Probation Officer Robinson also testified that at the preliminary hearing petitioner told the officer that he had no witnesses nor an attorney; that he knew petitioner's wife was in the building; that Mrs. Young had told the officer that she would not appear as a witness; that she had no intention of going back with him, although she would like to help him; that after the hearing petitioner spoke briefly to his wife and that petitioner did not come back after his conversation with her to convey any further information. On the contrary, petitioner testified that his wife was available in the building for the purpose of making a "statement, a retraction and clarification", that she was there as a witness and that she was the only witness he wanted.

 At the hearing before the court, the United States Attorney, on cross-examination, questioned petitioner concerning the conditions on the form that was signed when Young's parole was granted. He read paragraph 10 on Form 59a relating to the purchase, possession, use, etc., of narcotic drugs. A portion of said paragraph that was read, was as follows: "nor will I consume alcoholic beverages to excess." It developed that the form which petitioner signed did not contain the clause relating to alcoholic beverages, that the United States Attorney did not read from the form petitioner signed, but read from one that was subsequently adopted. Although this error was completely inexcusable, I feel it was harmless. At the bottom of the form that was actually signed by Young, the following appears:

 

"I understand that my release rests in the discretion of the United States Board of Parole and that if I do not demonstrate capacity and willingness to fulfill the obligations of a law-abiding citizen, or if my continuance on parole becomes detrimental to the integrity of the parole system, or incompatible with the welfare of society, I may be retaken on a warrant issued by the Board of Parole and reimprisoned pending a hearing to determine if my parole or mandatory release should be revoked."

 It certainly cannot be questioned that the drinking propensities of this petitioner, while on parole, were detrimental to the integrity of the parole system and incompatible with the welfare of society.

 The Court had the benefit of personal confrontation with the petitioner, his wife, and the Probation Officer. On the stand, the petitioner's wife stated that she had lied in her accusatory letter. The shifting of her testimony, her answers, and her general demeanor convinces this Court that she is unbelievable. Petitioner was excessively garrulous and thoroughly unconvincing. The Probation Officer's testimony was forthright and convincing.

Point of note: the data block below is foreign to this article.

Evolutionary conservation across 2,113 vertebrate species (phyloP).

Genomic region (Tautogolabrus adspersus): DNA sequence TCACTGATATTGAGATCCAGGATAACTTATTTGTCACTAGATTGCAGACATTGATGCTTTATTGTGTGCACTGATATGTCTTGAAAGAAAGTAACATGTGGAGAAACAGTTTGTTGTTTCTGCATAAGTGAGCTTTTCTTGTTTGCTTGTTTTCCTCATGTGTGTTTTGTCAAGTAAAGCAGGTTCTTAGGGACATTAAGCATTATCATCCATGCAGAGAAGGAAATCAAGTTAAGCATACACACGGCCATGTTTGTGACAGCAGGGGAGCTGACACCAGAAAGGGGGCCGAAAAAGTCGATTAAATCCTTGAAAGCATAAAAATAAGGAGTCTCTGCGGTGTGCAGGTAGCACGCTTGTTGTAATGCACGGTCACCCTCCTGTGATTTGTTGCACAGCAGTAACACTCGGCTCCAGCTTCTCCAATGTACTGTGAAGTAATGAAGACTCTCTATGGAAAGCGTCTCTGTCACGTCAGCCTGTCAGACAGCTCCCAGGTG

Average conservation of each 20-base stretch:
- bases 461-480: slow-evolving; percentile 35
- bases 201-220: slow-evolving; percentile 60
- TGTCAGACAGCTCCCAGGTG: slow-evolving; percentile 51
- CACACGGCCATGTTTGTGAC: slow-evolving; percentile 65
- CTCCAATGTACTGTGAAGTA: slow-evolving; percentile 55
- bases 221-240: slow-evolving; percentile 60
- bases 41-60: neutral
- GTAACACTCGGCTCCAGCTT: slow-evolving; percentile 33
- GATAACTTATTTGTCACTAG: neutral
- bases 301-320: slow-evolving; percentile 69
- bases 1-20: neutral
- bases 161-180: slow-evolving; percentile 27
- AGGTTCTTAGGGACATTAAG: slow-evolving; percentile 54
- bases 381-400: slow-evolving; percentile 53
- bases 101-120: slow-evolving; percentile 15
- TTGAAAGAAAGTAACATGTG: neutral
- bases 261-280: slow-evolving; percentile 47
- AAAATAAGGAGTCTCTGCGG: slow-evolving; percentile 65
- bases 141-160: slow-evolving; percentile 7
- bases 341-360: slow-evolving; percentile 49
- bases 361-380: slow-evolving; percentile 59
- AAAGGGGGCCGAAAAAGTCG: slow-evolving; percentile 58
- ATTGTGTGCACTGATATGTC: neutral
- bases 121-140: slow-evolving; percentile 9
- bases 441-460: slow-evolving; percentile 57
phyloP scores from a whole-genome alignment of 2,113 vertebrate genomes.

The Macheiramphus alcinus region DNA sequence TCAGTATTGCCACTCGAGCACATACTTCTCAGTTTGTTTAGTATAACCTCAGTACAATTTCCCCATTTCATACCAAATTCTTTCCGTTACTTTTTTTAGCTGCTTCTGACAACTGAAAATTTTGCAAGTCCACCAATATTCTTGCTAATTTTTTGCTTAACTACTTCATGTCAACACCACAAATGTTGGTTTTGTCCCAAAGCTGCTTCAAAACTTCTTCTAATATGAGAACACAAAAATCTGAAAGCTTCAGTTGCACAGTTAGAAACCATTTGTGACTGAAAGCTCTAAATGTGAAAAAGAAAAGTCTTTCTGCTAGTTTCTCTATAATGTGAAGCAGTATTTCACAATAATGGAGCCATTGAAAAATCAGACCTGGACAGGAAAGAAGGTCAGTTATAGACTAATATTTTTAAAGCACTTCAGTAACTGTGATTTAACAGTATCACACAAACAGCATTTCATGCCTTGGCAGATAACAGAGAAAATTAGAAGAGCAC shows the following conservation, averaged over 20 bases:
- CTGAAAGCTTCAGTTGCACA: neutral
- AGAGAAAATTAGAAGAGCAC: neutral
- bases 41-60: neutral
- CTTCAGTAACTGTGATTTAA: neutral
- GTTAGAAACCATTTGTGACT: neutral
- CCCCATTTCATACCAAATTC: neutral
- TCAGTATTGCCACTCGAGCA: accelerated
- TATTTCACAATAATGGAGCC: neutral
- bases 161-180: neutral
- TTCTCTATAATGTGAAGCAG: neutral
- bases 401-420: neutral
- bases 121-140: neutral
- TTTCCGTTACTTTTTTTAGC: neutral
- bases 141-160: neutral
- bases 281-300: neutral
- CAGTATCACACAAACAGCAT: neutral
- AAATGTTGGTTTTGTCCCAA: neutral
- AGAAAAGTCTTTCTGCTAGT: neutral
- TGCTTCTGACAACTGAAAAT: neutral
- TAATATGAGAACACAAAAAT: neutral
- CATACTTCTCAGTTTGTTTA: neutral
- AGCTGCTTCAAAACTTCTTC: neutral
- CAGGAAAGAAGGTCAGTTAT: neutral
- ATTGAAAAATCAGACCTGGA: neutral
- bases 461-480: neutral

The Probation Officer testified that petitioner's wife came to his office sometime in 1962. He was aware that petitioner and his wife were having problems, but he felt that they were of a marital nature and he deliberately avoided seeing them. Robinson further testified that the wife's accusatory statement was submitted to him on June 2, 1965, at which time she discussed some of their problems for which she was seeking relief. She then told the Officer that she had been out of their house, with a small infant, living at various neighbors' homes. The Officer then called petitioner to his office and suggested that he should move out of their family apartment and move in with his mother, because his wife was out on the streets and working at night. The Officer also testified that he tried to dissuade the wife from making the complaint and to try to compose their differences. She insisted on filing the complaint. The letters that the wife wrote and the personal interviews she had with the Probation Officer clearly indicated the difficulty she was having with the petitioner. Even up to the time of the preliminary interview, according to the testimony of the Officer, she clearly indicated to him that she was afraid of her husband and that she was not appearing as a witness. In Robinson's letter to the Board of Parole of June 30, 1965, he related that on June 24, 1965 petitioner's wife had sought an order of protection from the proper New York State Court and that she had stated to him that she intended to return to the said Court for such order if petitioner was returned to the community. The Probation Officer was fully advised concerning petitioner's behavior while on parole independent of the wife's accusatory letter.

 I feel that the record is abundantly clear that the formula established in Hyser, supra, has been met in this case.

  (1) Responsible officials (United States Probation Officer and Parole Executive of Parole Board) evaluated the report of the violation and a report was made to the Board, after which the warrant was issued.

 (2) Petitioner was arrested and taken into custody in New York.

 (3) A preliminary interview was held in New York which was near the place where the alleged parole violation occurred, and at petitioner's request, this hearing was postponed for nearly a month. That should have been ample time for petitioner to secure counsel and witnesses.

 There is absolutely no evidence that the Parole Board, in revoking parole of this petitioner, acted capriciously or in any way abused its discretion and this Court will not interfere with the Board's decision. Clark v. Stevens, supra.

 The voluminous documents filed by this petitioner make it perfectly clear that his wife did report to the Board the fact of his abusive conduct and excessive drinking and the fact that she was fearful for her life and the life of her child when petitioner was around. The fact that she later retracted this complaint is aside from the point. She did so report and on her report the parole was in due course revoked. The interests of petitioner were at all times scrupulously protected and the Board was fully justified in revoking the parole.

 The Petition for Writ of Habeas Corpus will be denied.

 This petitioner has also filed:

 (1) Request for appointment of an attorney.

 (2) Motion to suppress statement of wife.

 (3) Motion, pursuant to Rule 36, requesting Respondent to admit facts.

 (4) Motion for written interrogation and productions of sworn documents, letters of petitioner, Parole Board files, United States Penitentiary files, and a list of questions to be answered by the United States Probation Officer.

 (5) Motion for release on bail on own recognizance.

 All of the motions will be denied. *fn1"